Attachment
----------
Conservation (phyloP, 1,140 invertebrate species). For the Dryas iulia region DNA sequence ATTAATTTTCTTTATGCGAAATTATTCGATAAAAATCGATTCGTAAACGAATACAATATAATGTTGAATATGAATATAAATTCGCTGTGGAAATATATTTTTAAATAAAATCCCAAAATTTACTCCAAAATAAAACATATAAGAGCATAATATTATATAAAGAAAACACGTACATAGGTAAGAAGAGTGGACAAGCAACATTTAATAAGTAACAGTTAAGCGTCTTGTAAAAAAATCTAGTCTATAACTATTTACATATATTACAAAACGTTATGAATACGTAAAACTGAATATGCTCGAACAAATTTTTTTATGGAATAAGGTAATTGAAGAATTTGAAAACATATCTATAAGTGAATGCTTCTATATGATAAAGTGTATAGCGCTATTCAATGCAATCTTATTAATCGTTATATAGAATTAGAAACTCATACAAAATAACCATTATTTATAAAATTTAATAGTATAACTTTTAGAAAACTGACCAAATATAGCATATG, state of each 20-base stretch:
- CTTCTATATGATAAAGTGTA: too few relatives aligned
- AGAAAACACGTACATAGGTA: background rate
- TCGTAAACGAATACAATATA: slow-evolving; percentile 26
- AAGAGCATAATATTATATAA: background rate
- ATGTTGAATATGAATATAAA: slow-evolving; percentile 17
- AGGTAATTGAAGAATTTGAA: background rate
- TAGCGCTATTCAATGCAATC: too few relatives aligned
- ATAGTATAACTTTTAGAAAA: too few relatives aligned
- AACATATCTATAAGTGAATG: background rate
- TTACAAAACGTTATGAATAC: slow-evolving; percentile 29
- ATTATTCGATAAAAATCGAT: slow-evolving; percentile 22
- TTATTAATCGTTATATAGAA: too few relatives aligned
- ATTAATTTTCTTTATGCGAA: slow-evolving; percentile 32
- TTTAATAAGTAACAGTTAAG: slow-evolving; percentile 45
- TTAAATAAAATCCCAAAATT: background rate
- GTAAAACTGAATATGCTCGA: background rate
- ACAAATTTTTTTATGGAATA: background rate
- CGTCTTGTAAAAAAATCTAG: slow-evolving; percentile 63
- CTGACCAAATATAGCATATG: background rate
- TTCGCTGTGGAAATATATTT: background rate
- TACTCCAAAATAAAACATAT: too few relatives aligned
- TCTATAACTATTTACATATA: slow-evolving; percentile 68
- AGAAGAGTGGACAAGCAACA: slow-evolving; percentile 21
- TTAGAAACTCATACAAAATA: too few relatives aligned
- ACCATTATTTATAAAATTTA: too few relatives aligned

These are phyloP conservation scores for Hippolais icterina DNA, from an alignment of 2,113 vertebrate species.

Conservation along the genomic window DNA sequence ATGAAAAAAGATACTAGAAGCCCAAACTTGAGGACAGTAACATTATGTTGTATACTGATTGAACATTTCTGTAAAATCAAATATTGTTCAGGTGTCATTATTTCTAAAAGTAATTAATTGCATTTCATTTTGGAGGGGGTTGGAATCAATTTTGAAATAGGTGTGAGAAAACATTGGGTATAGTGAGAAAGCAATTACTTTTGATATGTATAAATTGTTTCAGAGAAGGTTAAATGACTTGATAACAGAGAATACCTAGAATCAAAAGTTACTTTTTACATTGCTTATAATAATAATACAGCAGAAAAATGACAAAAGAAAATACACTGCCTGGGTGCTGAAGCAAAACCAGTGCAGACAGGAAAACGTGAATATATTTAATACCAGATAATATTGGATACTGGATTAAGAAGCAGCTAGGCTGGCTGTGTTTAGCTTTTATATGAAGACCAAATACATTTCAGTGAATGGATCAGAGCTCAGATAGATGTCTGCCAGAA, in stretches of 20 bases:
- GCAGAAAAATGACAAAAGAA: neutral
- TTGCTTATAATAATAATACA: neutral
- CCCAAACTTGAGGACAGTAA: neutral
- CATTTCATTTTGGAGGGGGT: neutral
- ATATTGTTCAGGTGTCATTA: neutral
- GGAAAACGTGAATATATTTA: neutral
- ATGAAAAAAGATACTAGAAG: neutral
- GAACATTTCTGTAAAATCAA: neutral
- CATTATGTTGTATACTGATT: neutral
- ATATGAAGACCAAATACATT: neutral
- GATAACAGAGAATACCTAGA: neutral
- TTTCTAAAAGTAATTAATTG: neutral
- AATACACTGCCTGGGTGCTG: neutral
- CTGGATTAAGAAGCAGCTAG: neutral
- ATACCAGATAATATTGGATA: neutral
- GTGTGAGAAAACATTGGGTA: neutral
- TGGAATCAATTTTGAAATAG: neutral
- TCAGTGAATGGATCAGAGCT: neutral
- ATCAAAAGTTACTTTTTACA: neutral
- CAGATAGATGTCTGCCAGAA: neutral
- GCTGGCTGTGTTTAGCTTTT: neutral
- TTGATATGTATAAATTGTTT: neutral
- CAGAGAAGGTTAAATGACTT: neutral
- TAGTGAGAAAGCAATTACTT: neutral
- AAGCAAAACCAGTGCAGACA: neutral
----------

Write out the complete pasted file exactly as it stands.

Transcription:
Conservation (phyloP, 1,140 invertebrate species). For the Dryas iulia region DNA sequence ATTAATTTTCTTTATGCGAAATTATTCGATAAAAATCGATTCGTAAACGAATACAATATAATGTTGAATATGAATATAAATTCGCTGTGGAAATATATTTTTAAATAAAATCCCAAAATTTACTCCAAAATAAAACATATAAGAGCATAATATTATATAAAGAAAACACGTACATAGGTAAGAAGAGTGGACAAGCAACATTTAATAAGTAACAGTTAAGCGTCTTGTAAAAAAATCTAGTCTATAACTATTTACATATATTACAAAACGTTATGAATACGTAAAACTGAATATGCTCGAACAAATTTTTTTATGGAATAAGGTAATTGAAGAATTTGAAAACATATCTATAAGTGAATGCTTCTATATGATAAAGTGTATAGCGCTATTCAATGCAATCTTATTAATCGTTATATAGAATTAGAAACTCATACAAAATAACCATTATTTATAAAATTTAATAGTATAACTTTTAGAAAACTGACCAAATATAGCATATG, state of each 20-base stretch:
- CTTCTATATGATAAAGTGTA: too few relatives aligned
- AGAAAACACGTACATAGGTA: background rate
- TCGTAAACGAATACAATATA: slow-evolving; percentile 26
- AAGAGCATAATATTATATAA: background rate
- ATGTTGAATATGAATATAAA: slow-evolving; percentile 17
- AGGTAATTGAAGAATTTGAA: background rate
- TAGCGCTATTCAATGCAATC: too few relatives aligned
- ATAGTATAACTTTTAGAAAA: too few relatives aligned
- AACATATCTATAAGTGAATG: background rate
- TTACAAAACGTTATGAATAC: slow-evolving; percentile 29
- ATTATTCGATAAAAATCGAT: slow-evolving; percentile 22
- TTATTAATCGTTATATAGAA: too few relatives aligned
- ATTAATTTTCTTTATGCGAA: slow-evolving; percentile 32
- TTTAATAAGTAACAGTTAAG: slow-evolving; percentile 45
- TTAAATAAAATCCCAAAATT: background rate
- GTAAAACTGAATATGCTCGA: background rate
- ACAAATTTTTTTATGGAATA: background rate
- CGTCTTGTAAAAAAATCTAG: slow-evolving; percentile 63
- CTGACCAAATATAGCATATG: background rate
- TTCGCTGTGGAAATATATTT: background rate
- TACTCCAAAATAAAACATAT: too few relatives aligned
- TCTATAACTATTTACATATA: slow-evolving; percentile 68
- AGAAGAGTGGACAAGCAACA: slow-evolving; percentile 21
- TTAGAAACTCATACAAAATA: too few relatives aligned
- ACCATTATTTATAAAATTTA: too few relatives aligned

These are phyloP conservation scores for Hippolais icterina DNA, from an alignment of 2,113 vertebrate species.

Conservation along the genomic window DNA sequence ATGAAAAAAGATACTAGAAGCCCAAACTTGAGGACAGTAACATTATGTTGTATACTGATTGAACATTTCTGTAAAATCAAATATTGTTCAGGTGTCATTATTTCTAAAAGTAATTAATTGCATTTCATTTTGGAGGGGGTTGGAATCAATTTTGAAATAGGTGTGAGAAAACATTGGGTATAGTGAGAAAGCAATTACTTTTGATATGTATAAATTGTTTCAGAGAAGGTTAAATGACTTGATAACAGAGAATACCTAGAATCAAAAGTTACTTTTTACATTGCTTATAATAATAATACAGCAGAAAAATGACAAAAGAAAATACACTGCCTGGGTGCTGAAGCAAAACCAGTGCAGACAGGAAAACGTGAATATATTTAATACCAGATAATATTGGATACTGGATTAAGAAGCAGCTAGGCTGGCTGTGTTTAGCTTTTATATGAAGACCAAATACATTTCAGTGAATGGATCAGAGCTCAGATAGATGTCTGCCAGAA, in stretches of 20 bases:
- GCAGAAAAATGACAAAAGAA: neutral
- TTGCTTATAATAATAATACA: neutral
- CCCAAACTTGAGGACAGTAA: neutral
- CATTTCATTTTGGAGGGGGT: neutral
- ATATTGTTCAGGTGTCATTA: neutral
- GGAAAACGTGAATATATTTA: neutral
- ATGAAAAAAGATACTAGAAG: neutral
- GAACATTTCTGTAAAATCAA: neutral
- CATTATGTTGTATACTGATT: neutral
- ATATGAAGACCAAATACATT: neutral
- GATAACAGAGAATACCTAGA: neutral
- TTTCTAAAAGTAATTAATTG: neutral
- AATACACTGCCTGGGTGCTG: neutral
- CTGGATTAAGAAGCAGCTAG: neutral
- ATACCAGATAATATTGGATA: neutral
- GTGTGAGAAAACATTGGGTA: neutral
- TGGAATCAATTTTGAAATAG: neutral
- TCAGTGAATGGATCAGAGCT: neutral
- ATCAAAAGTTACTTTTTACA: neutral
- CAGATAGATGTCTGCCAGAA: neutral
- GCTGGCTGTGTTTAGCTTTT: neutral
- TTGATATGTATAAATTGTTT: neutral
- CAGAGAAGGTTAAATGACTT: neutral
- TAGTGAGAAAGCAATTACTT: neutral
- AAGCAAAACCAGTGCAGACA: neutral